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Boy Scouts Beyond The Seas

just in time to catch the train.” On the Prairie

The next step in the tour, after the Scouts had landed at Quebec, was their proceeding by train through the vast wooded province of Ontario, with its innumerable lakes and rivers, across the open prairie and corn-lands of Manitoba and Saskatchewan, to the open downs of Alberta, bordering on the Rocky Mountains.

Here they left the train in which they had spent so many days and nights, and went on to a ranch for a few days and tasted something of the life of ranchmen; they saw real live cowboys and Indians, and tried their hand at lassoing bronchos and branding steers.

Also, some of them made an expedition to Banff, in the “Rockies,” and saw in the forest reserve there several bison, elk, and boars.

Altogether, thanks to the kindness of ranchers, Indians, and N.-W. Mounted. Police, the Scouts had a very good time near Cochrane.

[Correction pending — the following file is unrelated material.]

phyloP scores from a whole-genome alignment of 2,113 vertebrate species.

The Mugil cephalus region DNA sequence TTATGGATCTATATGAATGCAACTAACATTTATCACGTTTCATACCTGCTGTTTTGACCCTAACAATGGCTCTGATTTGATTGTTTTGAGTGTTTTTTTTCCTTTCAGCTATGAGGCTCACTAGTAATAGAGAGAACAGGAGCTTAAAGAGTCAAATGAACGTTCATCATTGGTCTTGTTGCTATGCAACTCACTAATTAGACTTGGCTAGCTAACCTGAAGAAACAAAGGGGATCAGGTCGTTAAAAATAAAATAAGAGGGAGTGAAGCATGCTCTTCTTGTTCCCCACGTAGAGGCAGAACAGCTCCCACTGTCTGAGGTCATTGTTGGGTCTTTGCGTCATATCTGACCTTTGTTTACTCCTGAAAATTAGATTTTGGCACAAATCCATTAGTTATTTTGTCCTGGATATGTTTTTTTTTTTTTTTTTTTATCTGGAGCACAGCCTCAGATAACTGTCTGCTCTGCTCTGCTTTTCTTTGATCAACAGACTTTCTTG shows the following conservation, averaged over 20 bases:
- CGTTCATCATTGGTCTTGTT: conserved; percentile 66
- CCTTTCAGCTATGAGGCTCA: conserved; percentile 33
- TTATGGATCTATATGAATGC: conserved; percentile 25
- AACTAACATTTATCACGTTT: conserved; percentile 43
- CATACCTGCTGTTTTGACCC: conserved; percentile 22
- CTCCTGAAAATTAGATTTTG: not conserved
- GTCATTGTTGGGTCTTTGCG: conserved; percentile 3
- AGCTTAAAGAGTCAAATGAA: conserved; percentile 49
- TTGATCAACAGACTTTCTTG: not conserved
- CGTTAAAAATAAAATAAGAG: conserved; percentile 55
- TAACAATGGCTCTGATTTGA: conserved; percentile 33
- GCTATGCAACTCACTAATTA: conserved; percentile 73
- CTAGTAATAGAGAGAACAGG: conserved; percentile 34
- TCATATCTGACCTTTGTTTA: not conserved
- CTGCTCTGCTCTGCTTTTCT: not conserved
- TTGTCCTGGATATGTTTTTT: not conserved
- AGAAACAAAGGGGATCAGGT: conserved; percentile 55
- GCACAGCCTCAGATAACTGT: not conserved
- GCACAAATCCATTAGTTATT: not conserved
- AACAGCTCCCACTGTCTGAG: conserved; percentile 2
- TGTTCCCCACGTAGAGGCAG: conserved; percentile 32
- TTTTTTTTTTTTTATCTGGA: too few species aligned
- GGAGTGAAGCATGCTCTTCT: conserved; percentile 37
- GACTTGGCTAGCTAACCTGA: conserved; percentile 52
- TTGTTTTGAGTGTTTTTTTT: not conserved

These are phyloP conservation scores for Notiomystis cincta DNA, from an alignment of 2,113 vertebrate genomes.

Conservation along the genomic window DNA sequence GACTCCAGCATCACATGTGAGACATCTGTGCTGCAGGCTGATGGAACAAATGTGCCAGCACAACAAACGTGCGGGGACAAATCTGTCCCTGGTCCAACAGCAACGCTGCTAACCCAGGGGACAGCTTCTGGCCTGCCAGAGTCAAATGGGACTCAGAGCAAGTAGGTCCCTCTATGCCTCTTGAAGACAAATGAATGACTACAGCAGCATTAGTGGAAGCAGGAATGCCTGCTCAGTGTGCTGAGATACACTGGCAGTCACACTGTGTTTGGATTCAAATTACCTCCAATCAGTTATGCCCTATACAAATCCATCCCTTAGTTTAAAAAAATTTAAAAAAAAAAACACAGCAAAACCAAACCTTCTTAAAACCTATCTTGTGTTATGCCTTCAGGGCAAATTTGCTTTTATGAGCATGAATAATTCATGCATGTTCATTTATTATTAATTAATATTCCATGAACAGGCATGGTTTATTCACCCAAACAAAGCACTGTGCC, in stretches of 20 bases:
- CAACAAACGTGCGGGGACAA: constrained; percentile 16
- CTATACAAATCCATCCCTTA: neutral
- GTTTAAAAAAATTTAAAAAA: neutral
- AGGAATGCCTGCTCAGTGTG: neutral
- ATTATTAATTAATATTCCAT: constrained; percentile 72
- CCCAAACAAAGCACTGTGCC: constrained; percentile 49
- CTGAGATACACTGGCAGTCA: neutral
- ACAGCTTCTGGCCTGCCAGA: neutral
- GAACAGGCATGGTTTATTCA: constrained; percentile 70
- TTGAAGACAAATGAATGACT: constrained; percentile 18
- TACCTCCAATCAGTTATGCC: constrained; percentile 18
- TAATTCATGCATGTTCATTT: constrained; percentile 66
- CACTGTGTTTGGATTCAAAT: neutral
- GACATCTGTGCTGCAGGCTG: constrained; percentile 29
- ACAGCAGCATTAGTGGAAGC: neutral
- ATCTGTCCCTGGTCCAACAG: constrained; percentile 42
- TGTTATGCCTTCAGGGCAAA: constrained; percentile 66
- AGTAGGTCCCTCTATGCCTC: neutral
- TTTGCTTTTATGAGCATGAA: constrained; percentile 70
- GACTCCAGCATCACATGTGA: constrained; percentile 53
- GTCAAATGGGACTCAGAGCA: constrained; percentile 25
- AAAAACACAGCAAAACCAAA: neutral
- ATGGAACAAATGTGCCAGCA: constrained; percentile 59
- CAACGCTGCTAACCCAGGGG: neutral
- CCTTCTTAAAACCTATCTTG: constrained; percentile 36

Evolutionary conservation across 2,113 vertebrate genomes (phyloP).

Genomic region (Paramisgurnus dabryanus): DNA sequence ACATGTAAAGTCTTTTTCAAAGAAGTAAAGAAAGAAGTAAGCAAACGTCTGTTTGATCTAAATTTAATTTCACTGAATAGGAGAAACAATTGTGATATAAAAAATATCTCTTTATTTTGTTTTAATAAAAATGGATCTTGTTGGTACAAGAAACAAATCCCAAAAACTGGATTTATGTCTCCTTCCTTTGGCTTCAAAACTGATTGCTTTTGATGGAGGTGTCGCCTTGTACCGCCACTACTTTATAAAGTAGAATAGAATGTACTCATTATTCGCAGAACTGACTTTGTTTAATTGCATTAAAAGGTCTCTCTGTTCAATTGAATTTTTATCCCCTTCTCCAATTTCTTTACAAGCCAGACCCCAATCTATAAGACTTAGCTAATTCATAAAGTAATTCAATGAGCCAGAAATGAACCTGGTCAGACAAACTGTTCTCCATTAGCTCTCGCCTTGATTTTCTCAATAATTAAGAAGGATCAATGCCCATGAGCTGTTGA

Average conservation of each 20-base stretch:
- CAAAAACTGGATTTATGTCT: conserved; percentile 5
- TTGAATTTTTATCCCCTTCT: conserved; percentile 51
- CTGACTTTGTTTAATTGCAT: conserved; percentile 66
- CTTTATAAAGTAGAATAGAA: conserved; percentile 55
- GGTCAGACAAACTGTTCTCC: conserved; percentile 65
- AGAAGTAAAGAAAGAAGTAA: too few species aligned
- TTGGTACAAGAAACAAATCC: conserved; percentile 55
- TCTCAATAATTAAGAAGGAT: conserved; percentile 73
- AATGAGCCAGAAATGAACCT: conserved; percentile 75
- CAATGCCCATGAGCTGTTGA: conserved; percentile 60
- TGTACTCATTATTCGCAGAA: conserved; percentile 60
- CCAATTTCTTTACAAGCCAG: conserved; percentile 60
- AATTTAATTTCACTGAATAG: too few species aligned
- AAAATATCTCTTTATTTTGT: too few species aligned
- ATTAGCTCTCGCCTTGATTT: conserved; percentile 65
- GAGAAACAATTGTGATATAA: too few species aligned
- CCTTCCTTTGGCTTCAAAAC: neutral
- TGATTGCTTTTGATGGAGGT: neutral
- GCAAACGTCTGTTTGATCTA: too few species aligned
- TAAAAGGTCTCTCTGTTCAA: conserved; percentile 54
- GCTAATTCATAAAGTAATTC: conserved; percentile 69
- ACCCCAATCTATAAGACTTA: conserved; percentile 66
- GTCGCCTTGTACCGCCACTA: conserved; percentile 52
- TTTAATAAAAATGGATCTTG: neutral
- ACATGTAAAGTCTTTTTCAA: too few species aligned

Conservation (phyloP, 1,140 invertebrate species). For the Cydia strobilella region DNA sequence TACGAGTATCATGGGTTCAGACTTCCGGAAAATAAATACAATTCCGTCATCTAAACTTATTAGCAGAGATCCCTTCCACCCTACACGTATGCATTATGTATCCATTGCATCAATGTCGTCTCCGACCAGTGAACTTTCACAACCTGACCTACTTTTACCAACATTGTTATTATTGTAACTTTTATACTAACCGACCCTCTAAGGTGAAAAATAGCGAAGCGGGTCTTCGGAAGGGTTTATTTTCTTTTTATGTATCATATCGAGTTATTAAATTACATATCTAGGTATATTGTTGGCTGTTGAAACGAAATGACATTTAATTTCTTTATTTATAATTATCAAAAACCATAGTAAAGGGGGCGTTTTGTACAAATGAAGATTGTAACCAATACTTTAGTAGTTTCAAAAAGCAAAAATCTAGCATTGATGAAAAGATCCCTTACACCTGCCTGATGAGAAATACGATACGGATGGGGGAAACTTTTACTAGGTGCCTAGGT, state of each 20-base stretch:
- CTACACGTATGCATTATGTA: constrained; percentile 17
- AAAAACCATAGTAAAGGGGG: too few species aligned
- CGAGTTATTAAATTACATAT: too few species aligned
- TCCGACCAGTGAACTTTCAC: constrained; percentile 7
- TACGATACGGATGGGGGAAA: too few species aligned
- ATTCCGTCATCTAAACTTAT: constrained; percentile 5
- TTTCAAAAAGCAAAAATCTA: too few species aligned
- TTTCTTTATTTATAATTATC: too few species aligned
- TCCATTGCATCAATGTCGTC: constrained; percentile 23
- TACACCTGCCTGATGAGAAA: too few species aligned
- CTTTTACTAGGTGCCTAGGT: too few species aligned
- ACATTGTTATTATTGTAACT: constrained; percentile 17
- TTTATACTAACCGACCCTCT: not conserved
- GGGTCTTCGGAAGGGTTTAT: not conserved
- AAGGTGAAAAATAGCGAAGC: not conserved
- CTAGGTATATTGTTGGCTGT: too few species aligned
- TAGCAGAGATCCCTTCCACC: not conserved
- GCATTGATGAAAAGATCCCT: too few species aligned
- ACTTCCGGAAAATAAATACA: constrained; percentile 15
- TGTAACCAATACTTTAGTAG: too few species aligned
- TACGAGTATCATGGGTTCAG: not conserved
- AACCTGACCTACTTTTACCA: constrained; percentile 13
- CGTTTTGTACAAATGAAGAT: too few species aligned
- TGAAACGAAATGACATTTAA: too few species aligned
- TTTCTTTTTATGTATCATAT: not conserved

Here are a few more extracts from their diaries, which give some of their experiences and impressions during this part of their trip

“ . . . Running for the train, my watch fell out of my pocket and smashed into a thousand pieces on the pavement. I didn’t mind. It never went before-it has gone now!

“ . . . Tumbled out about 8.30 a.m. Part of the train caught fire at Whitewood. Saw a ‘gopher’ (a kind of ground squirrel) on the side of the line. Stopped at Broadview for about twenty minutes. Saw a North-West Mounted Policeman – hat like the Scouts, red jacket, spurs, etc.

“ . . . A Canadian boy on the train was very decent, and told us a lot about the sport in this country, and showed us how to trap animals. He was only fifteen, but, judging by English boys, he was more like twenty-three.

“ . . . All day travelling over the prairie. Next day, after breakfast, we went in a cart over the prairie. “ . . . On the march we met a Royal N.-W. Mounted Policeman, who gave us a ride on his horse, which was jolly decent of him all round.

“Saw a North-West Mounted Policeman, Scout’s hat, red jacket, and spurs. He was jolly decent all round.”

“ . . . Three live cowboys came galloping up, wearing “shaps” (sheepskin riding-overalls), and yelling and firing revolvers. They must spend an awful lot of money on ammunition, for they shoot an awful lot into the air, and cartridges cost more here than in England.

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